You’d think that a progression-based game was utterly irreconcilable with with idea that I should be able to play with my friends, regardless of disparities in progression, and still have a meaningful game experience.  Not in a charitable-I’m-helping-pimp-a-guildie sort of “meaningful” but a goddamn-we-all-had-a-great-and-rewarding-time-playing-together sort of way.

Eve seems to allow some of this with its purely skill-based approach, though time-based discrepancies inevitably creep in.  A noob tackler or miner may be able to make a meaningful contribution to fleet ops, but eventually the gap becomes unbridgeable.

Consider a very different game for a moment which I’ve been playing obsessively of late.  World of Tanks.  The matchmaking algorithm does a pretty decent job of creating a balanced match of tanks of different tiers on each team.

A brief example.  I had been progressing up the Soviet tree with aT-26 self propelled gun and pursuing the alternate path toward the fabled T-34 medium tank.  For fun, I decided to start working up the German and US trees as well.  Even though I may be reasonably advanced in the Soviet tree, switching to the US tree meant “starting over” in the lowly T-1 Cunningham.  But the matchmaking algorithm (and the game design) end up creating matches which pit a mix of higher and lower powered tanks against each other.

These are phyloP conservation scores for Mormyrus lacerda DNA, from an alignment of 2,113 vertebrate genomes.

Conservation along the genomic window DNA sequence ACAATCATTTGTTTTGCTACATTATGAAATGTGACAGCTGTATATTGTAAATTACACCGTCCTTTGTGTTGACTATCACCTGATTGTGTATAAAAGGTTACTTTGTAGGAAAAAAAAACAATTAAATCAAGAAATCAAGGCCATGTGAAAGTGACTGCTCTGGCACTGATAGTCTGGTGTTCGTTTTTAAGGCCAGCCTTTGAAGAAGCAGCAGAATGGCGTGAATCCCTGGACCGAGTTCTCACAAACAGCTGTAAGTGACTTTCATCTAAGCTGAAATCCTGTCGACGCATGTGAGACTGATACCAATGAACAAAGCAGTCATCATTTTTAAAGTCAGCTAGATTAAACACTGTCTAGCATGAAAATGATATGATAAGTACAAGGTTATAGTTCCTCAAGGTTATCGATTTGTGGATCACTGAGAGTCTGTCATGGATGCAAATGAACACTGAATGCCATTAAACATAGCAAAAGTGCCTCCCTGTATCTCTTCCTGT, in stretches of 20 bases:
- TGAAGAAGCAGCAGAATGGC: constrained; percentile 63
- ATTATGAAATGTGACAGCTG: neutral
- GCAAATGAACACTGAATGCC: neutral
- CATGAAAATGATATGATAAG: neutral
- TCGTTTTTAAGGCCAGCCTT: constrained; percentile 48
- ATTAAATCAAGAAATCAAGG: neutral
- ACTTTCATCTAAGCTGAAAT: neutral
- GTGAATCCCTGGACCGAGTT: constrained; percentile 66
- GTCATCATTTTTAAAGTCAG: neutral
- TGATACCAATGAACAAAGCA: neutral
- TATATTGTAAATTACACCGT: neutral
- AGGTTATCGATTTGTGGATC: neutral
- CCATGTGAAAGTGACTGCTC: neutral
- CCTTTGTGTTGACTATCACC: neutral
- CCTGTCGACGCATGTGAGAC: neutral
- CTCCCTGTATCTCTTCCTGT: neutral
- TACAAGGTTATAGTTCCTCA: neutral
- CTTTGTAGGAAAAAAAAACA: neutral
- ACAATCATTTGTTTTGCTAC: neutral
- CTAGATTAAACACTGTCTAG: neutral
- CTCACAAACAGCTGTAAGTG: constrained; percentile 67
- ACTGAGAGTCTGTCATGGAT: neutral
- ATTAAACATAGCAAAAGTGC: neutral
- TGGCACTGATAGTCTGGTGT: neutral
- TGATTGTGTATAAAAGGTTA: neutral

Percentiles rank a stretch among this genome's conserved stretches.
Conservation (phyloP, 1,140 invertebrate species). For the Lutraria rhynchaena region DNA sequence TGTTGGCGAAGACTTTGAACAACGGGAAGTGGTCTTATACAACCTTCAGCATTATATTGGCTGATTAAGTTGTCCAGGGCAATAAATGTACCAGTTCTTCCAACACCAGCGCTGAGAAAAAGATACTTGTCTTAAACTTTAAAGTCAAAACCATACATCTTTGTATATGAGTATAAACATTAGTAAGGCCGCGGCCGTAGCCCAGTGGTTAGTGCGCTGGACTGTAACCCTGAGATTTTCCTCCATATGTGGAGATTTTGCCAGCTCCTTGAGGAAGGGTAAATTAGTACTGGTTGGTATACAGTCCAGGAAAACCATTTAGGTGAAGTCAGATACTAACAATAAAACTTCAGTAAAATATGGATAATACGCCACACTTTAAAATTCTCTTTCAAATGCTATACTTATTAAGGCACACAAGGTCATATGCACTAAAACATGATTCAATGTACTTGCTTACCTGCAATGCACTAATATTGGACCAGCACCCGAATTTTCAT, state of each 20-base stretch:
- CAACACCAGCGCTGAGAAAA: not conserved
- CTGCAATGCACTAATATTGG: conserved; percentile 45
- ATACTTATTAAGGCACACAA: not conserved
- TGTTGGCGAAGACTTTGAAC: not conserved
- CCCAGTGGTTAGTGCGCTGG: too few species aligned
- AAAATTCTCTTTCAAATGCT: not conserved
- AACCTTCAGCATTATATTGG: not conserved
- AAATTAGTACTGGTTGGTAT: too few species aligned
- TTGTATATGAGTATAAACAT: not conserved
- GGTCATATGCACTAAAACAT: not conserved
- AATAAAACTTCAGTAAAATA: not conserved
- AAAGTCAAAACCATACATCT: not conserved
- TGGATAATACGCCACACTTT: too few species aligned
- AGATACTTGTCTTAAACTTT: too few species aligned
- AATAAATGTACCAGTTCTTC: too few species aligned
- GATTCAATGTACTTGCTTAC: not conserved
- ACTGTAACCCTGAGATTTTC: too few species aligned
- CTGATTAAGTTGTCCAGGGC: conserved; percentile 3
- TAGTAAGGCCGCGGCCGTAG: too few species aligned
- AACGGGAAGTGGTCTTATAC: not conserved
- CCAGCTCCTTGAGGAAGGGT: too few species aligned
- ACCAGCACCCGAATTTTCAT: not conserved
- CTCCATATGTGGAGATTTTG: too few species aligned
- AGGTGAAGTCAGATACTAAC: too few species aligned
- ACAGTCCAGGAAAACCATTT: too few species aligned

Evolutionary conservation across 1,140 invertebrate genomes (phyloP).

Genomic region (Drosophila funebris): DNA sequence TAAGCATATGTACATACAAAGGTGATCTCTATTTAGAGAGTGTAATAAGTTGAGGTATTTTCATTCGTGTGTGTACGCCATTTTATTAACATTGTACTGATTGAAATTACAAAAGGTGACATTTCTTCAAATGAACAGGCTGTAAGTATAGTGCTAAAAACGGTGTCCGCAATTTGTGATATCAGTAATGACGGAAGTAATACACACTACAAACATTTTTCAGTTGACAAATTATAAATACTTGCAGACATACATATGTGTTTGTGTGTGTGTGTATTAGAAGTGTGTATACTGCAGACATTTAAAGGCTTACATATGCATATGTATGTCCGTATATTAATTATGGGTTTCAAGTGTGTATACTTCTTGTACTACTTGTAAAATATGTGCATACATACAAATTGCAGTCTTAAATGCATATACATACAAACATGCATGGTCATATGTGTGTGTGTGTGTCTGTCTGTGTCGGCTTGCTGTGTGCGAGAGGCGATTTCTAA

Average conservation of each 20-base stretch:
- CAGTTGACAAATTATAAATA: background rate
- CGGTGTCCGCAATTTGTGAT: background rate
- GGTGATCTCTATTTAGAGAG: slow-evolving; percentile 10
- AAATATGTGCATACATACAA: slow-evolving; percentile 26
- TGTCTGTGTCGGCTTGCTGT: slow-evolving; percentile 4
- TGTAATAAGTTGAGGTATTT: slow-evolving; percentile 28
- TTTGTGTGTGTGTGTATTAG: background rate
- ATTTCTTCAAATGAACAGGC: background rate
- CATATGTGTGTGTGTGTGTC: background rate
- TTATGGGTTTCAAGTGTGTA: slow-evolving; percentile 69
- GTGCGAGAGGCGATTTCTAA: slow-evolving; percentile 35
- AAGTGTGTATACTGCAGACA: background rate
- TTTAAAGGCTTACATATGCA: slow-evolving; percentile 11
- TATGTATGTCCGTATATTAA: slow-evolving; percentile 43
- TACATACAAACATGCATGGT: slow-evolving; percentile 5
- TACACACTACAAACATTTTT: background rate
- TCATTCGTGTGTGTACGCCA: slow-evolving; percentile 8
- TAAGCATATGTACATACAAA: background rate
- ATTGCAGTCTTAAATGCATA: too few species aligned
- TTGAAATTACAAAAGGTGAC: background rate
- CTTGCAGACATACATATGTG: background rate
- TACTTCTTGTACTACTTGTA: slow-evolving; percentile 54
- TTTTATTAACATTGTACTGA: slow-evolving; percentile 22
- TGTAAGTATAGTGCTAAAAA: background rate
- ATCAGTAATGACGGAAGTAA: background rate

The “noob” or modestly progressed light tanks are lighter, faster and more maneuverable than the big guns.  Artillery is quite powerful, but slow, immobile and quite vulnerable to enemy fire.  The heavy tanks are slow, powerful and hard to kill.  So as a lowbie, I’m quite capable of applying my scissors to the paper of artillery or by spotting the enemy permitting the paper of artillery to cover the rock of the big tanks.  The result?  “weaker” units are in fact actually niche units in the game design and have a consistent and valuable role to play.

Granted, this is PvP and a “battleground” scenario.  Creating the same opportunity for collaborative play seem to particularly difficult to design.  Frankly its easy to call a match and see who shows up then simply divide the teams evenly based on perceived “progression”, “power” or “ability”.